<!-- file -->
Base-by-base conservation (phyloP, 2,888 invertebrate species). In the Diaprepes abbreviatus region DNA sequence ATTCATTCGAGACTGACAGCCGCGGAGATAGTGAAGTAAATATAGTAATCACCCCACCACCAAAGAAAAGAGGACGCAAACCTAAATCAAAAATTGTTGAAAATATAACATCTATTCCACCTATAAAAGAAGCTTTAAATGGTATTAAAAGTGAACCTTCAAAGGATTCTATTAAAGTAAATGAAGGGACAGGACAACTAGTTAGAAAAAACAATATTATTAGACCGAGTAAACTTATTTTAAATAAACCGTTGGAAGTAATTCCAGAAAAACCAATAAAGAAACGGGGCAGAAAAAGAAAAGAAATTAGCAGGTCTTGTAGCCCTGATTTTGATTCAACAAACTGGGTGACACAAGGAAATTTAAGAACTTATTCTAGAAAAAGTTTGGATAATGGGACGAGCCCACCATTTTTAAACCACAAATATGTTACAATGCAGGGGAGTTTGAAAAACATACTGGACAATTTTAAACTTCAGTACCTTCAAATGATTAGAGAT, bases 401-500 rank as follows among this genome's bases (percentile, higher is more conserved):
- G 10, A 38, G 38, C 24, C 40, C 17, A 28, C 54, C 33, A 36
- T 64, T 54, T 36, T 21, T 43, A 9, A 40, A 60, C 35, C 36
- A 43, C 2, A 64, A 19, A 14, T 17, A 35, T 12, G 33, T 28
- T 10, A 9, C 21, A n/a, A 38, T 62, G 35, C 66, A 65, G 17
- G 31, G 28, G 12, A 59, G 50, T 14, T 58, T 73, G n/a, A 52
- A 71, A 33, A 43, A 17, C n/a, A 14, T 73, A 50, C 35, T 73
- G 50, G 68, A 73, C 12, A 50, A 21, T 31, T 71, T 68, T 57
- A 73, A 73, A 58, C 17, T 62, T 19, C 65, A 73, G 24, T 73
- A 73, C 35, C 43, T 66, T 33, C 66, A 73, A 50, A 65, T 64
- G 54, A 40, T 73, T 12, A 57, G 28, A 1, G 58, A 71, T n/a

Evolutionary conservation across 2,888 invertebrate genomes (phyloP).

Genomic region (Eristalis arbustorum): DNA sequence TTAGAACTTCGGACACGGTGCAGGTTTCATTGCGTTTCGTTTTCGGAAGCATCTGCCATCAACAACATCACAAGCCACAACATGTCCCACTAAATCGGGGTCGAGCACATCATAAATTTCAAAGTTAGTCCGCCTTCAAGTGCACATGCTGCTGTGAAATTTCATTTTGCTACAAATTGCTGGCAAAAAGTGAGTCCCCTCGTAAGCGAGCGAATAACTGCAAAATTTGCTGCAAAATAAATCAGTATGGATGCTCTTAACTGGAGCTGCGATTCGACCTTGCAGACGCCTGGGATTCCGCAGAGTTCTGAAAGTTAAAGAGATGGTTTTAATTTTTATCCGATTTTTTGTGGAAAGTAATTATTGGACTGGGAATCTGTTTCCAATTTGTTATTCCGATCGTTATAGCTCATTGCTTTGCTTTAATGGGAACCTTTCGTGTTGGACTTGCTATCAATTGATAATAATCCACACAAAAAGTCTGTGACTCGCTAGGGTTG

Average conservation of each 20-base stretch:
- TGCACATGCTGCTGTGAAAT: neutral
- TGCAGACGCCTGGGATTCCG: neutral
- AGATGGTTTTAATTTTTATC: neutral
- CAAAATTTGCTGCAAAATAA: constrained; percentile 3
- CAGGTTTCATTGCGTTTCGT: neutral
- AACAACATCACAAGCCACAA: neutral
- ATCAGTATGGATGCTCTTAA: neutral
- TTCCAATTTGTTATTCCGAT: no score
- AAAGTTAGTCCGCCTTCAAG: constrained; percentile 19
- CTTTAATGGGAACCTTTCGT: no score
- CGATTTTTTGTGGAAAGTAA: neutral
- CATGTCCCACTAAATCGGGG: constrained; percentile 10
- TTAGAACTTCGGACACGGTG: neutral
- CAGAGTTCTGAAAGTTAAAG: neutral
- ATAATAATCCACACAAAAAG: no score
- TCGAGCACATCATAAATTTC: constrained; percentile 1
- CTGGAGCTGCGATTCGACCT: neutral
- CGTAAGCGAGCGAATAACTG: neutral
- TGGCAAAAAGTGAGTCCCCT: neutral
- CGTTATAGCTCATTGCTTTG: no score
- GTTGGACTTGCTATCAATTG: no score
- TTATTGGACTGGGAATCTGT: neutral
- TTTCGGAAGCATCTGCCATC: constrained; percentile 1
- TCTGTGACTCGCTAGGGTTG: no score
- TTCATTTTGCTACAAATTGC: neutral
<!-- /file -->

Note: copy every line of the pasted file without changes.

Base-by-base conservation (phyloP, 2,888 invertebrate species). In the Diaprepes abbreviatus region DNA sequence ATTCATTCGAGACTGACAGCCGCGGAGATAGTGAAGTAAATATAGTAATCACCCCACCACCAAAGAAAAGAGGACGCAAACCTAAATCAAAAATTGTTGAAAATATAACATCTATTCCACCTATAAAAGAAGCTTTAAATGGTATTAAAAGTGAACCTTCAAAGGATTCTATTAAAGTAAATGAAGGGACAGGACAACTAGTTAGAAAAAACAATATTATTAGACCGAGTAAACTTATTTTAAATAAACCGTTGGAAGTAATTCCAGAAAAACCAATAAAGAAACGGGGCAGAAAAAGAAAAGAAATTAGCAGGTCTTGTAGCCCTGATTTTGATTCAACAAACTGGGTGACACAAGGAAATTTAAGAACTTATTCTAGAAAAAGTTTGGATAATGGGACGAGCCCACCATTTTTAAACCACAAATATGTTACAATGCAGGGGAGTTTGAAAAACATACTGGACAATTTTAAACTTCAGTACCTTCAAATGATTAGAGAT, bases 401-500 rank as follows among this genome's bases (percentile, higher is more conserved):
- G 10, A 38, G 38, C 24, C 40, C 17, A 28, C 54, C 33, A 36
- T 64, T 54, T 36, T 21, T 43, A 9, A 40, A 60, C 35, C 36
- A 43, C 2, A 64, A 19, A 14, T 17, A 35, T 12, G 33, T 28
- T 10, A 9, C 21, A n/a, A 38, T 62, G 35, C 66, A 65, G 17
- G 31, G 28, G 12, A 59, G 50, T 14, T 58, T 73, G n/a, A 52
- A 71, A 33, A 43, A 17, C n/a, A 14, T 73, A 50, C 35, T 73
- G 50, G 68, A 73, C 12, A 50, A 21, T 31, T 71, T 68, T 57
- A 73, A 73, A 58, C 17, T 62, T 19, C 65, A 73, G 24, T 73
- A 73, C 35, C 43, T 66, T 33, C 66, A 73, A 50, A 65, T 64
- G 54, A 40, T 73, T 12, A 57, G 28, A 1, G 58, A 71, T n/a

Evolutionary conservation across 2,888 invertebrate genomes (phyloP).

Genomic region (Eristalis arbustorum): DNA sequence TTAGAACTTCGGACACGGTGCAGGTTTCATTGCGTTTCGTTTTCGGAAGCATCTGCCATCAACAACATCACAAGCCACAACATGTCCCACTAAATCGGGGTCGAGCACATCATAAATTTCAAAGTTAGTCCGCCTTCAAGTGCACATGCTGCTGTGAAATTTCATTTTGCTACAAATTGCTGGCAAAAAGTGAGTCCCCTCGTAAGCGAGCGAATAACTGCAAAATTTGCTGCAAAATAAATCAGTATGGATGCTCTTAACTGGAGCTGCGATTCGACCTTGCAGACGCCTGGGATTCCGCAGAGTTCTGAAAGTTAAAGAGATGGTTTTAATTTTTATCCGATTTTTTGTGGAAAGTAATTATTGGACTGGGAATCTGTTTCCAATTTGTTATTCCGATCGTTATAGCTCATTGCTTTGCTTTAATGGGAACCTTTCGTGTTGGACTTGCTATCAATTGATAATAATCCACACAAAAAGTCTGTGACTCGCTAGGGTTG

Average conservation of each 20-base stretch:
- TGCACATGCTGCTGTGAAAT: neutral
- TGCAGACGCCTGGGATTCCG: neutral
- AGATGGTTTTAATTTTTATC: neutral
- CAAAATTTGCTGCAAAATAA: constrained; percentile 3
- CAGGTTTCATTGCGTTTCGT: neutral
- AACAACATCACAAGCCACAA: neutral
- ATCAGTATGGATGCTCTTAA: neutral
- TTCCAATTTGTTATTCCGAT: no score
- AAAGTTAGTCCGCCTTCAAG: constrained; percentile 19
- CTTTAATGGGAACCTTTCGT: no score
- CGATTTTTTGTGGAAAGTAA: neutral
- CATGTCCCACTAAATCGGGG: constrained; percentile 10
- TTAGAACTTCGGACACGGTG: neutral
- CAGAGTTCTGAAAGTTAAAG: neutral
- ATAATAATCCACACAAAAAG: no score
- TCGAGCACATCATAAATTTC: constrained; percentile 1
- CTGGAGCTGCGATTCGACCT: neutral
- CGTAAGCGAGCGAATAACTG: neutral
- TGGCAAAAAGTGAGTCCCCT: neutral
- CGTTATAGCTCATTGCTTTG: no score
- GTTGGACTTGCTATCAATTG: no score
- TTATTGGACTGGGAATCTGT: neutral
- TTTCGGAAGCATCTGCCATC: constrained; percentile 1
- TCTGTGACTCGCTAGGGTTG: no score
- TTCATTTTGCTACAAATTGC: neutral